I commuted year-round for a bunch of years but car traffic became a bit too much for me. I would often sequentially lose my highest gears since the small cogs would ice up before the next largest one. By the time I got to work it felt like I was at 300 RPMs and barely moving.

    I thought I would eventually move to an internally geared hub since I liked the ability to have a low gear for deeper snow, hills, etc.
  • 09-29-2020
    SauronHimself
    Don't ride a fixie. Depending on how bad the roads are, you could definitely require the ready torque of a low gear.
  • 09-30-2020
    xxl
    Quote:

    Originally Posted by SauronHimself View Post
    Don't ride a fixie. Depending on how bad the roads are, you could definitely require the ready torque of a low gear.

    I was figuring on a low gear on a fixie. What good would torque be if traction is compromised?

    I probably should've specified trail conditions earlier, instead of saying the overly-general "winter cycling." The trail itself is a Rails-to-Trails paved trail, so ruler-straight and board-flat for the most part. It runs next to a river, so it often has sections that've been shaded by the embankments along it during the course of the day. Typically, it doesn't see more than a couple of inches of snow, but as other intrepid souls take their bikes on it, tire ruts in the snow can and do melt and refreeze into ice ruts. These can be treacherous.
  • 09-30-2020
    duriel
    n+1, perfect trail for an e-bike fattey, go with the flow! SERIOUSLY!
  • 09-30-2020
    QuiQuaeQuod
    Quote:

    Originally Posted by xxl View Post
    ... tire ruts in the snow can and do melt and refreeze into ice ruts. These can be treacherous.

    Especially when they snake, as they do. Even straight line can be a problem.

    You will have to pedal over those. And if your tire loses contact (like when popping over or off a ridge), then you might end up in a lightening fast fall. The ability to coast over those is really nice.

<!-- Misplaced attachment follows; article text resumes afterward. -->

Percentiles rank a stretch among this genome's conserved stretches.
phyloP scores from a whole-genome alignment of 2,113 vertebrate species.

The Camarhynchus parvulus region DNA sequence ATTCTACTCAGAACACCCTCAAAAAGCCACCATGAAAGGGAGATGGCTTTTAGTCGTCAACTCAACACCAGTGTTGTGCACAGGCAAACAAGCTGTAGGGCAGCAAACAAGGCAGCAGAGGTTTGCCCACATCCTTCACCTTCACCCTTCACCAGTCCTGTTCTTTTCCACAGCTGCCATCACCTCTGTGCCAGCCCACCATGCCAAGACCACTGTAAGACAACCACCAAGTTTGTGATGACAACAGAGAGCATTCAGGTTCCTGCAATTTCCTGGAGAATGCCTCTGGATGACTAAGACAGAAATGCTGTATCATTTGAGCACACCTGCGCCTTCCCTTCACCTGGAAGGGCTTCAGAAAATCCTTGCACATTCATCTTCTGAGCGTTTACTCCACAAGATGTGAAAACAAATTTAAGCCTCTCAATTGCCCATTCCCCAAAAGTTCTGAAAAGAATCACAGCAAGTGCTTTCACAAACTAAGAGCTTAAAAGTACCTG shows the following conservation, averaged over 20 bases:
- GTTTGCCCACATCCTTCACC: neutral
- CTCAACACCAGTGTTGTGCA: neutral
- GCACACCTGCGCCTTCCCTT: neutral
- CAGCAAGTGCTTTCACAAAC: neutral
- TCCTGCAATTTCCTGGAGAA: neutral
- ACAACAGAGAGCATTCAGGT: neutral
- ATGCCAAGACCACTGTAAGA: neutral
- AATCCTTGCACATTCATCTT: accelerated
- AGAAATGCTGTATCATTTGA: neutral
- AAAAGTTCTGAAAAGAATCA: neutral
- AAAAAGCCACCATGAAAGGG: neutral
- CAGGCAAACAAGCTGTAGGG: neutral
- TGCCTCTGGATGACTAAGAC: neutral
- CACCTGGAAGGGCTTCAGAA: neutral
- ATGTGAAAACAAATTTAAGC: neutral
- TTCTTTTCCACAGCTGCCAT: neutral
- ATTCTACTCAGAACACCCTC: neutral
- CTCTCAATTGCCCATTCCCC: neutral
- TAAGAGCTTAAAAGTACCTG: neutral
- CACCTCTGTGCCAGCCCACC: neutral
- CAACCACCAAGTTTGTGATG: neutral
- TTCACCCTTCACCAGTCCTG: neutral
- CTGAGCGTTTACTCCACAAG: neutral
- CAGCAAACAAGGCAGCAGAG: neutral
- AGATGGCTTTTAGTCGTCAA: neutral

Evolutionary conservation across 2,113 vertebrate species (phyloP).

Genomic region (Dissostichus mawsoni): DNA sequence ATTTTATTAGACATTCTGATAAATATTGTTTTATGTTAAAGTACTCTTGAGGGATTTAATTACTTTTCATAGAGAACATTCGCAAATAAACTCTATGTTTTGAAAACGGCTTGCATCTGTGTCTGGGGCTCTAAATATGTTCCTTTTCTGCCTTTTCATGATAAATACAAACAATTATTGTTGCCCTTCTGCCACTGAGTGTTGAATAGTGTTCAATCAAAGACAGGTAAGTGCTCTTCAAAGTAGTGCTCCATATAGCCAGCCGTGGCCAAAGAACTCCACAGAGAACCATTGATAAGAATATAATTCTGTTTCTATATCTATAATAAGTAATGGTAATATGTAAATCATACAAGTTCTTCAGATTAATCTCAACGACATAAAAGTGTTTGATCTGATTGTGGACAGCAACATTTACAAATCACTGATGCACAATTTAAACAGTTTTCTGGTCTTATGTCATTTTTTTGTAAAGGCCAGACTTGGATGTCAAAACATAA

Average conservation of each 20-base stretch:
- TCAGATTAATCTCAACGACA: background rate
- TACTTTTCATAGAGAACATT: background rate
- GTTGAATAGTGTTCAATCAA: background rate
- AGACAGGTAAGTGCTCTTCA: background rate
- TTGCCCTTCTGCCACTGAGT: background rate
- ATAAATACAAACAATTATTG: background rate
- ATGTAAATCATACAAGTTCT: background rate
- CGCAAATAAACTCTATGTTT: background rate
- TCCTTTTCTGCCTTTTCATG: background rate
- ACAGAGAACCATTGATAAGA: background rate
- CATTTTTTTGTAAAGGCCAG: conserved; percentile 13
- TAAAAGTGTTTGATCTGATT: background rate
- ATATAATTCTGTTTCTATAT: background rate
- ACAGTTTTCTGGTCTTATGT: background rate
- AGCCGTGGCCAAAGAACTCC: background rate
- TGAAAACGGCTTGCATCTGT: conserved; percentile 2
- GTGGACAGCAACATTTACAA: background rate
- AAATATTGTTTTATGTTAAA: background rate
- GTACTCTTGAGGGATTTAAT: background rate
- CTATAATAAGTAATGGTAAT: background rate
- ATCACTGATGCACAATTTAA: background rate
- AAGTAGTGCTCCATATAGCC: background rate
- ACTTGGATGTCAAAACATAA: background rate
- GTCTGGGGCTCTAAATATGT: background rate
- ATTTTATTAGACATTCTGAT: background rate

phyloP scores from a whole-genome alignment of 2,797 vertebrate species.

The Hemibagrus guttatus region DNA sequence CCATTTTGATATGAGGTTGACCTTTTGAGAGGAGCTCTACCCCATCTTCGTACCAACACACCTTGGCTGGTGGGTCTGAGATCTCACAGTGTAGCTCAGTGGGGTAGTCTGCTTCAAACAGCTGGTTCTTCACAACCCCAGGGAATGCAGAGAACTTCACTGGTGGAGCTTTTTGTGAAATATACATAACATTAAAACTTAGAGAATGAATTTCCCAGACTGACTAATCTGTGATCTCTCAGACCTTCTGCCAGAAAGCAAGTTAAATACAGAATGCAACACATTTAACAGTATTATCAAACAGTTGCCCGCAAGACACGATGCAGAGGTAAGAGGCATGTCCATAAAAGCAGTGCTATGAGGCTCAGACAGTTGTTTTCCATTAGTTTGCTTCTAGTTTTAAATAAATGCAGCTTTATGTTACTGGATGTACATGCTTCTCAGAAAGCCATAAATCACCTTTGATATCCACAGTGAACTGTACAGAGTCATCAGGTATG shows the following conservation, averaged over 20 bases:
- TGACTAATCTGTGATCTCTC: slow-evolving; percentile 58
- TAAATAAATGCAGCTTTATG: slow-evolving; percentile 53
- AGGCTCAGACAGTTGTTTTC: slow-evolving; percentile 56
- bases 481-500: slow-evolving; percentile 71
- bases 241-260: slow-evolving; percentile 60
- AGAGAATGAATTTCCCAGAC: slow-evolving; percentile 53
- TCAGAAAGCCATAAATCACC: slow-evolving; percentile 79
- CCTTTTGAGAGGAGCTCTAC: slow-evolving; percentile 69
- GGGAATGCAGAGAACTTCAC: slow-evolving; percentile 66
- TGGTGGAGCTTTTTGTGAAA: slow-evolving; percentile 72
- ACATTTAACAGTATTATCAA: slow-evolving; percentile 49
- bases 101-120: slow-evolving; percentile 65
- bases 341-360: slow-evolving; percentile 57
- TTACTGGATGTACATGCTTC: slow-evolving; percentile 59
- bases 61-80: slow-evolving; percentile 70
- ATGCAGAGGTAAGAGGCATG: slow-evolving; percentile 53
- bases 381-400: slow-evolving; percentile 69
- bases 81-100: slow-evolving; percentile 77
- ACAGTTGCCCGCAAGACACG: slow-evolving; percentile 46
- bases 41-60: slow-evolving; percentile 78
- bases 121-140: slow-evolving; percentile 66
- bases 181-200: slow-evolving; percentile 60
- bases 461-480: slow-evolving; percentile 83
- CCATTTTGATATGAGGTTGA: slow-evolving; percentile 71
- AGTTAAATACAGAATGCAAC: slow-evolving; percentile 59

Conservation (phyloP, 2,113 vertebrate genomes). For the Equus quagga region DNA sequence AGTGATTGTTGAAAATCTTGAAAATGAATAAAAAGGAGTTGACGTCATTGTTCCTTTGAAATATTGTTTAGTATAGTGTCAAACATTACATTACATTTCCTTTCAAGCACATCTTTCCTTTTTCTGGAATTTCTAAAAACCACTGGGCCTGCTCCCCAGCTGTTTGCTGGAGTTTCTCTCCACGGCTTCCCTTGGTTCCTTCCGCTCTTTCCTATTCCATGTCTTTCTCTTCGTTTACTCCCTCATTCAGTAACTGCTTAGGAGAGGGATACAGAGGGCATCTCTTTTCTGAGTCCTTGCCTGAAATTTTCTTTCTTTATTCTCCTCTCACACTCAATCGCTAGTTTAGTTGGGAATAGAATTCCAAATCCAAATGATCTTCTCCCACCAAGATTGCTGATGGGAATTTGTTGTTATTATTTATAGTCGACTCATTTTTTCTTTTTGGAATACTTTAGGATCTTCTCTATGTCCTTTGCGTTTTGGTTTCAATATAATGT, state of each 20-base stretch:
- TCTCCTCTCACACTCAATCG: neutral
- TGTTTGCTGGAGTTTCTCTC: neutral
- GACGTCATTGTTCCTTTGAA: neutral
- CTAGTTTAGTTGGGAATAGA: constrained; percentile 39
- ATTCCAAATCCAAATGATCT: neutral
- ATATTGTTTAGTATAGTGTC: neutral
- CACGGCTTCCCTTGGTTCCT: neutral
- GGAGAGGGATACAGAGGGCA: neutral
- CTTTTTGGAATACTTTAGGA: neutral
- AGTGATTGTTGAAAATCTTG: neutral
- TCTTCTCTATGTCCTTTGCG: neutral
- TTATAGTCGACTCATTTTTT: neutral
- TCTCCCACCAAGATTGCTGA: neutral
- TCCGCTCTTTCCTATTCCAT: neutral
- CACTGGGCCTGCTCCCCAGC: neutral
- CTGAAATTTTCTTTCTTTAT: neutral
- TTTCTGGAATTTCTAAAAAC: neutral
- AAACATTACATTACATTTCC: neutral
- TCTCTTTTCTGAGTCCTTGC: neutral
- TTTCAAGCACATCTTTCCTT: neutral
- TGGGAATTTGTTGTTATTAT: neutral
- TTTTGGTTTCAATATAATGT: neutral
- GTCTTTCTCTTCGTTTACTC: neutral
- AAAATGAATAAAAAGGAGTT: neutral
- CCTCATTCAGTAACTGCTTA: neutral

• 09-30-2020
    xxl
    Quote:

    Originally Posted by QuiQuaeQuod View Post
    Especially when they snake, as they do. Even straight line can be a problem.

    You will have to pedal over those. And if your tire loses contact (like when popping over or off a ridge), then you might end up in a lightening fast fall. The ability to coast over those is really nice.

    I've thought about that,* and wondered whether "momentum stability" (right term ?) would be much different than simply unweighting the pedals of one's fixed gear. I'm not very good at force/vector analyses, or whatever the engineers who are good at it call it, but it seems to me that both coasting vs. backing off on pedaling would have about the same effect on momentum stability (since there'd be minimal torque being applied by the legs on the fixie).

    Re the ice ruts, the tires are Schwalbe's Ice Spiker Pros, which are about as assertive a studded tire as there is (cf. https://www.peterwhitecycles.com/studdedtires.php). I plan to not ride in ice ruts (and really, there aren't that many of them, rider traffic being down considerably in the winters here), but 2"-wide studded tires should give me sure footing.


    *Actually, on this very same trail, yesterday. A lot of the "serious cyclists" poo-poo the path ("It's boring," or "Too crowded," etc.) but I like it on the days when I can just roll along and let my mind wander, and think about stuff like whether fixed-gears make sense or not in winter.:)
  • 09-30-2020
    xxl
    Quote:

    Originally Posted by duriel View Post
    n+1, perfect trail for an e-bike fattey, go with the flow! SERIOUSLY!